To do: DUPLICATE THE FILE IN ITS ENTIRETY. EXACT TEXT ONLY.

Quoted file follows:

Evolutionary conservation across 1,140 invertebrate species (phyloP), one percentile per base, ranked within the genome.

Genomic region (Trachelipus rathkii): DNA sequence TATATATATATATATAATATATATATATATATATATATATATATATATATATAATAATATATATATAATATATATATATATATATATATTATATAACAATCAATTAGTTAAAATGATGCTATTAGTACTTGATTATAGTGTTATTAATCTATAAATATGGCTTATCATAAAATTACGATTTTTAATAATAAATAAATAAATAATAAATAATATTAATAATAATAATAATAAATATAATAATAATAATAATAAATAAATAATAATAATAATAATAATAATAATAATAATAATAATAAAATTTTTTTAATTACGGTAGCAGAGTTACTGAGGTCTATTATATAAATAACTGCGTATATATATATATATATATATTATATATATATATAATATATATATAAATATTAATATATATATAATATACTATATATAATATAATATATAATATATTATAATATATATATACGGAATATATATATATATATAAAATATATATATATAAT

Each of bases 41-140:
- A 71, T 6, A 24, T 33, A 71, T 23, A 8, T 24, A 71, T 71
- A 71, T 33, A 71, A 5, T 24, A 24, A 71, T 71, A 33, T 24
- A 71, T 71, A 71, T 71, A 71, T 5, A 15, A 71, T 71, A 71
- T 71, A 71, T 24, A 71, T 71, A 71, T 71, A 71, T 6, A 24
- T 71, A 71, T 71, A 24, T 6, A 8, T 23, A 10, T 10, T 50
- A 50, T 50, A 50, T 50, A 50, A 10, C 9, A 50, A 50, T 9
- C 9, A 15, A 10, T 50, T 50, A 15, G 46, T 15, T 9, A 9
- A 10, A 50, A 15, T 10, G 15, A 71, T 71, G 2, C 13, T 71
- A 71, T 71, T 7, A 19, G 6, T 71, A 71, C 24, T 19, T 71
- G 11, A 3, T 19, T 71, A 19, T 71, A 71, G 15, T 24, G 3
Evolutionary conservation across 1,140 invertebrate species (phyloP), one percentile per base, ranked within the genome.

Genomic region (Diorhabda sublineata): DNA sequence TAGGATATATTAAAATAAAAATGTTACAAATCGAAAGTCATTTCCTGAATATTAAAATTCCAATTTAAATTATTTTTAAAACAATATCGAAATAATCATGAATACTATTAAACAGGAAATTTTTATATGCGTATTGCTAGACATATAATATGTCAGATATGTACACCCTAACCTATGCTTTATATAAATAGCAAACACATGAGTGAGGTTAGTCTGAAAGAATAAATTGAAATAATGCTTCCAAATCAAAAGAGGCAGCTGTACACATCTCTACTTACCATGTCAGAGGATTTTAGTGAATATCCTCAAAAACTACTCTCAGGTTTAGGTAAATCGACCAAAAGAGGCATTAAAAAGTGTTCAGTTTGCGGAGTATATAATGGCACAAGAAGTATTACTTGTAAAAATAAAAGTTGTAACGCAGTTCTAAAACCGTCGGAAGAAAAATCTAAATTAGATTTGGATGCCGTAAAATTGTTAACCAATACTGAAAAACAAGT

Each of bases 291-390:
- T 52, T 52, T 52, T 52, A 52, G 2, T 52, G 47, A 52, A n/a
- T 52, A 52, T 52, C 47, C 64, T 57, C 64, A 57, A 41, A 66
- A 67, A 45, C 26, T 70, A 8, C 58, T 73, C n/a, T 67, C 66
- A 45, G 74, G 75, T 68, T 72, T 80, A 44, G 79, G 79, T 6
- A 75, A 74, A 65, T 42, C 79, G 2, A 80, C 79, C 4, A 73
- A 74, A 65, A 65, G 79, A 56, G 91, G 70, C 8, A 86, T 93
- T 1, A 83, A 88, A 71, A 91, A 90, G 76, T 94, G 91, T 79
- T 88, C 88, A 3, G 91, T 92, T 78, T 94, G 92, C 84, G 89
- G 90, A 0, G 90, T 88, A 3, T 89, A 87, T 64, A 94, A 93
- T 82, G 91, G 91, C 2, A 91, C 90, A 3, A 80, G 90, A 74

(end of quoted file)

Evolutionary conservation across 1,140 invertebrate species (phyloP), one percentile per base, ranked within the genome.

Genomic region (Trachelipus rathkii): DNA sequence TATATATATATATATAATATATATATATATATATATATATATATATATATATAATAATATATATATAATATATATATATATATATATATTATATAACAATCAATTAGTTAAAATGATGCTATTAGTACTTGATTATAGTGTTATTAATCTATAAATATGGCTTATCATAAAATTACGATTTTTAATAATAAATAAATAAATAATAAATAATATTAATAATAATAATAATAAATATAATAATAATAATAATAAATAAATAATAATAATAATAATAATAATAATAATAATAATAATAAAATTTTTTTAATTACGGTAGCAGAGTTACTGAGGTCTATTATATAAATAACTGCGTATATATATATATATATATATTATATATATATATAATATATATATAAATATTAATATATATATAATATACTATATATAATATAATATATAATATATTATAATATATATATACGGAATATATATATATATATAAAATATATATATATAAT

Each of bases 41-140:
- A 71, T 6, A 24, T 33, A 71, T 23, A 8, T 24, A 71, T 71
- A 71, T 33, A 71, A 5, T 24, A 24, A 71, T 71, A 33, T 24
- A 71, T 71, A 71, T 71, A 71, T 5, A 15, A 71, T 71, A 71
- T 71, A 71, T 24, A 71, T 71, A 71, T 71, A 71, T 6, A 24
- T 71, A 71, T 71, A 24, T 6, A 8, T 23, A 10, T 10, T 50
- A 50, T 50, A 50, T 50, A 50, A 10, C 9, A 50, A 50, T 9
- C 9, A 15, A 10, T 50, T 50, A 15, G 46, T 15, T 9, A 9
- A 10, A 50, A 15, T 10, G 15, A 71, T 71, G 2, C 13, T 71
- A 71, T 71, T 7, A 19, G 6, T 71, A 71, C 24, T 19, T 71
- G 11, A 3, T 19, T 71, A 19, T 71, A 71, G 15, T 24, G 3
Evolutionary conservation across 1,140 invertebrate species (phyloP), one percentile per base, ranked within the genome.

Genomic region (Diorhabda sublineata): DNA sequence TAGGATATATTAAAATAAAAATGTTACAAATCGAAAGTCATTTCCTGAATATTAAAATTCCAATTTAAATTATTTTTAAAACAATATCGAAATAATCATGAATACTATTAAACAGGAAATTTTTATATGCGTATTGCTAGACATATAATATGTCAGATATGTACACCCTAACCTATGCTTTATATAAATAGCAAACACATGAGTGAGGTTAGTCTGAAAGAATAAATTGAAATAATGCTTCCAAATCAAAAGAGGCAGCTGTACACATCTCTACTTACCATGTCAGAGGATTTTAGTGAATATCCTCAAAAACTACTCTCAGGTTTAGGTAAATCGACCAAAAGAGGCATTAAAAAGTGTTCAGTTTGCGGAGTATATAATGGCACAAGAAGTATTACTTGTAAAAATAAAAGTTGTAACGCAGTTCTAAAACCGTCGGAAGAAAAATCTAAATTAGATTTGGATGCCGTAAAATTGTTAACCAATACTGAAAAACAAGT

Each of bases 291-390:
- T 52, T 52, T 52, T 52, A 52, G 2, T 52, G 47, A 52, A n/a
- T 52, A 52, T 52, C 47, C 64, T 57, C 64, A 57, A 41, A 66
- A 67, A 45, C 26, T 70, A 8, C 58, T 73, C n/a, T 67, C 66
- A 45, G 74, G 75, T 68, T 72, T 80, A 44, G 79, G 79, T 6
- A 75, A 74, A 65, T 42, C 79, G 2, A 80, C 79, C 4, A 73
- A 74, A 65, A 65, G 79, A 56, G 91, G 70, C 8, A 86, T 93
- T 1, A 83, A 88, A 71, A 91, A 90, G 76, T 94, G 91, T 79
- T 88, C 88, A 3, G 91, T 92, T 78, T 94, G 92, C 84, G 89
- G 90, A 0, G 90, T 88, A 3, T 89, A 87, T 64, A 94, A 93
- T 82, G 91, G 91, C 2, A 91, C 90, A 3, A 80, G 90, A 74